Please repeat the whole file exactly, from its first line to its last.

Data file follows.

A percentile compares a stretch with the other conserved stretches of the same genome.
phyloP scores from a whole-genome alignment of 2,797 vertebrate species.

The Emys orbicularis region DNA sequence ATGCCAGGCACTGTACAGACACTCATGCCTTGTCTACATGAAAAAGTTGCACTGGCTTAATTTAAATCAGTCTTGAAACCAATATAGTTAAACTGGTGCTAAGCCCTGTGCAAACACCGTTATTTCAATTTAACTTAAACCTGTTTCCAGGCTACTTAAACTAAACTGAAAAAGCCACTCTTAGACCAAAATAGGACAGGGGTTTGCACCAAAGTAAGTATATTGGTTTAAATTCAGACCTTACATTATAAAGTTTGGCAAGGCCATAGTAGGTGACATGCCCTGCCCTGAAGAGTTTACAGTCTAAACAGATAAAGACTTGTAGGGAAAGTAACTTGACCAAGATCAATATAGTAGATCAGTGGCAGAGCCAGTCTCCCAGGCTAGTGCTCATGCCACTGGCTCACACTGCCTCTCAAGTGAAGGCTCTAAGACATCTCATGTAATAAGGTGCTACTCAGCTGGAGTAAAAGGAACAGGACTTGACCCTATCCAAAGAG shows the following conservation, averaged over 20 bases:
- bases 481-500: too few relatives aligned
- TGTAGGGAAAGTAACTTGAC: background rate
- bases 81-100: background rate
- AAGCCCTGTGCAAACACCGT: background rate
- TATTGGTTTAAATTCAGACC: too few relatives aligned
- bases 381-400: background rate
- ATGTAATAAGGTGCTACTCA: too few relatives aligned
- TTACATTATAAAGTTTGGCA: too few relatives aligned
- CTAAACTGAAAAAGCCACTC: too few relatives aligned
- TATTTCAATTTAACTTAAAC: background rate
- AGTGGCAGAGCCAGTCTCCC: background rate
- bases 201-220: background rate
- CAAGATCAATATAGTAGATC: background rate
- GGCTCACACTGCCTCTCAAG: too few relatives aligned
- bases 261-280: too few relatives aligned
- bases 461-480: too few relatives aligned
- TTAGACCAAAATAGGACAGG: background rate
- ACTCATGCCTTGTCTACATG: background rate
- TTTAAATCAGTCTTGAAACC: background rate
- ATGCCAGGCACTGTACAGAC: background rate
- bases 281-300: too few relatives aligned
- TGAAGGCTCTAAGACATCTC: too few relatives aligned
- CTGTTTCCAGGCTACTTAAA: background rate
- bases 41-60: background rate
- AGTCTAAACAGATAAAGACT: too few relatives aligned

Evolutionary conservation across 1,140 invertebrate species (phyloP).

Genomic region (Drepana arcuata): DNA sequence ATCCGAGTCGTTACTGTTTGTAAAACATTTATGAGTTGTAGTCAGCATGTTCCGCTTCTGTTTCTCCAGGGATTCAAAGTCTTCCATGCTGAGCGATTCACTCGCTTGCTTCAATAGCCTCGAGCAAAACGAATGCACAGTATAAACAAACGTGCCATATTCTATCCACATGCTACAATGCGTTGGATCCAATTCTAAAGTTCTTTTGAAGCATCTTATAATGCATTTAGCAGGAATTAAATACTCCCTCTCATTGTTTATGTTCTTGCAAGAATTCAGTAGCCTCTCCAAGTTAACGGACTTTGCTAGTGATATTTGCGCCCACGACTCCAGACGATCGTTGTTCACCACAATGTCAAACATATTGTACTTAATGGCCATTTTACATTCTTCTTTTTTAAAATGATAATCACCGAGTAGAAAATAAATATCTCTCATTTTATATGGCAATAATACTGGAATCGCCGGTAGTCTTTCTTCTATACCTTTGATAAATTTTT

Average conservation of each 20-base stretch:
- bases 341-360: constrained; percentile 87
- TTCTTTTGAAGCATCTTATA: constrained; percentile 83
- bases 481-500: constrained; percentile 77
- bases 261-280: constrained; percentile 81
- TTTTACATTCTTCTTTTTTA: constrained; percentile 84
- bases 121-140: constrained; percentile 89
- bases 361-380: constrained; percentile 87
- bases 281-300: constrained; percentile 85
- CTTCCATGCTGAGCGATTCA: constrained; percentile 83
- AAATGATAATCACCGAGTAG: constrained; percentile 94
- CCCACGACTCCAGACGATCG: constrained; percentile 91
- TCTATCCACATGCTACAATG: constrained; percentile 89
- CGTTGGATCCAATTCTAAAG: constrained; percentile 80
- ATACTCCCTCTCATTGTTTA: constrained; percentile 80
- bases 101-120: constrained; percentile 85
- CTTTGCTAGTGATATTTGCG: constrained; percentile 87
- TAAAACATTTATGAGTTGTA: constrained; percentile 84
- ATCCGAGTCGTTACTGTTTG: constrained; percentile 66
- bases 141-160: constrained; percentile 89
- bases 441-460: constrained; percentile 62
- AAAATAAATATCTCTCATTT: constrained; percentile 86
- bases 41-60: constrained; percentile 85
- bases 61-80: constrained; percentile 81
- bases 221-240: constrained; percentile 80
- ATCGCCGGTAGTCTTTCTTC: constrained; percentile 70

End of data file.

A percentile compares a stretch with the other conserved stretches of the same genome.
phyloP scores from a whole-genome alignment of 2,797 vertebrate species.

The Emys orbicularis region DNA sequence ATGCCAGGCACTGTACAGACACTCATGCCTTGTCTACATGAAAAAGTTGCACTGGCTTAATTTAAATCAGTCTTGAAACCAATATAGTTAAACTGGTGCTAAGCCCTGTGCAAACACCGTTATTTCAATTTAACTTAAACCTGTTTCCAGGCTACTTAAACTAAACTGAAAAAGCCACTCTTAGACCAAAATAGGACAGGGGTTTGCACCAAAGTAAGTATATTGGTTTAAATTCAGACCTTACATTATAAAGTTTGGCAAGGCCATAGTAGGTGACATGCCCTGCCCTGAAGAGTTTACAGTCTAAACAGATAAAGACTTGTAGGGAAAGTAACTTGACCAAGATCAATATAGTAGATCAGTGGCAGAGCCAGTCTCCCAGGCTAGTGCTCATGCCACTGGCTCACACTGCCTCTCAAGTGAAGGCTCTAAGACATCTCATGTAATAAGGTGCTACTCAGCTGGAGTAAAAGGAACAGGACTTGACCCTATCCAAAGAG shows the following conservation, averaged over 20 bases:
- bases 481-500: too few relatives aligned
- TGTAGGGAAAGTAACTTGAC: background rate
- bases 81-100: background rate
- AAGCCCTGTGCAAACACCGT: background rate
- TATTGGTTTAAATTCAGACC: too few relatives aligned
- bases 381-400: background rate
- ATGTAATAAGGTGCTACTCA: too few relatives aligned
- TTACATTATAAAGTTTGGCA: too few relatives aligned
- CTAAACTGAAAAAGCCACTC: too few relatives aligned
- TATTTCAATTTAACTTAAAC: background rate
- AGTGGCAGAGCCAGTCTCCC: background rate
- bases 201-220: background rate
- CAAGATCAATATAGTAGATC: background rate
- GGCTCACACTGCCTCTCAAG: too few relatives aligned
- bases 261-280: too few relatives aligned
- bases 461-480: too few relatives aligned
- TTAGACCAAAATAGGACAGG: background rate
- ACTCATGCCTTGTCTACATG: background rate
- TTTAAATCAGTCTTGAAACC: background rate
- ATGCCAGGCACTGTACAGAC: background rate
- bases 281-300: too few relatives aligned
- TGAAGGCTCTAAGACATCTC: too few relatives aligned
- CTGTTTCCAGGCTACTTAAA: background rate
- bases 41-60: background rate
- AGTCTAAACAGATAAAGACT: too few relatives aligned

Evolutionary conservation across 1,140 invertebrate species (phyloP).

Genomic region (Drepana arcuata): DNA sequence ATCCGAGTCGTTACTGTTTGTAAAACATTTATGAGTTGTAGTCAGCATGTTCCGCTTCTGTTTCTCCAGGGATTCAAAGTCTTCCATGCTGAGCGATTCACTCGCTTGCTTCAATAGCCTCGAGCAAAACGAATGCACAGTATAAACAAACGTGCCATATTCTATCCACATGCTACAATGCGTTGGATCCAATTCTAAAGTTCTTTTGAAGCATCTTATAATGCATTTAGCAGGAATTAAATACTCCCTCTCATTGTTTATGTTCTTGCAAGAATTCAGTAGCCTCTCCAAGTTAACGGACTTTGCTAGTGATATTTGCGCCCACGACTCCAGACGATCGTTGTTCACCACAATGTCAAACATATTGTACTTAATGGCCATTTTACATTCTTCTTTTTTAAAATGATAATCACCGAGTAGAAAATAAATATCTCTCATTTTATATGGCAATAATACTGGAATCGCCGGTAGTCTTTCTTCTATACCTTTGATAAATTTTT

Average conservation of each 20-base stretch:
- bases 341-360: constrained; percentile 87
- TTCTTTTGAAGCATCTTATA: constrained; percentile 83
- bases 481-500: constrained; percentile 77
- bases 261-280: constrained; percentile 81
- TTTTACATTCTTCTTTTTTA: constrained; percentile 84
- bases 121-140: constrained; percentile 89
- bases 361-380: constrained; percentile 87
- bases 281-300: constrained; percentile 85
- CTTCCATGCTGAGCGATTCA: constrained; percentile 83
- AAATGATAATCACCGAGTAG: constrained; percentile 94
- CCCACGACTCCAGACGATCG: constrained; percentile 91
- TCTATCCACATGCTACAATG: constrained; percentile 89
- CGTTGGATCCAATTCTAAAG: constrained; percentile 80
- ATACTCCCTCTCATTGTTTA: constrained; percentile 80
- bases 101-120: constrained; percentile 85
- CTTTGCTAGTGATATTTGCG: constrained; percentile 87
- TAAAACATTTATGAGTTGTA: constrained; percentile 84
- ATCCGAGTCGTTACTGTTTG: constrained; percentile 66
- bases 141-160: constrained; percentile 89
- bases 441-460: constrained; percentile 62
- AAAATAAATATCTCTCATTT: constrained; percentile 86
- bases 41-60: constrained; percentile 85
- bases 61-80: constrained; percentile 81
- bases 221-240: constrained; percentile 80
- ATCGCCGGTAGTCTTTCTTC: constrained; percentile 70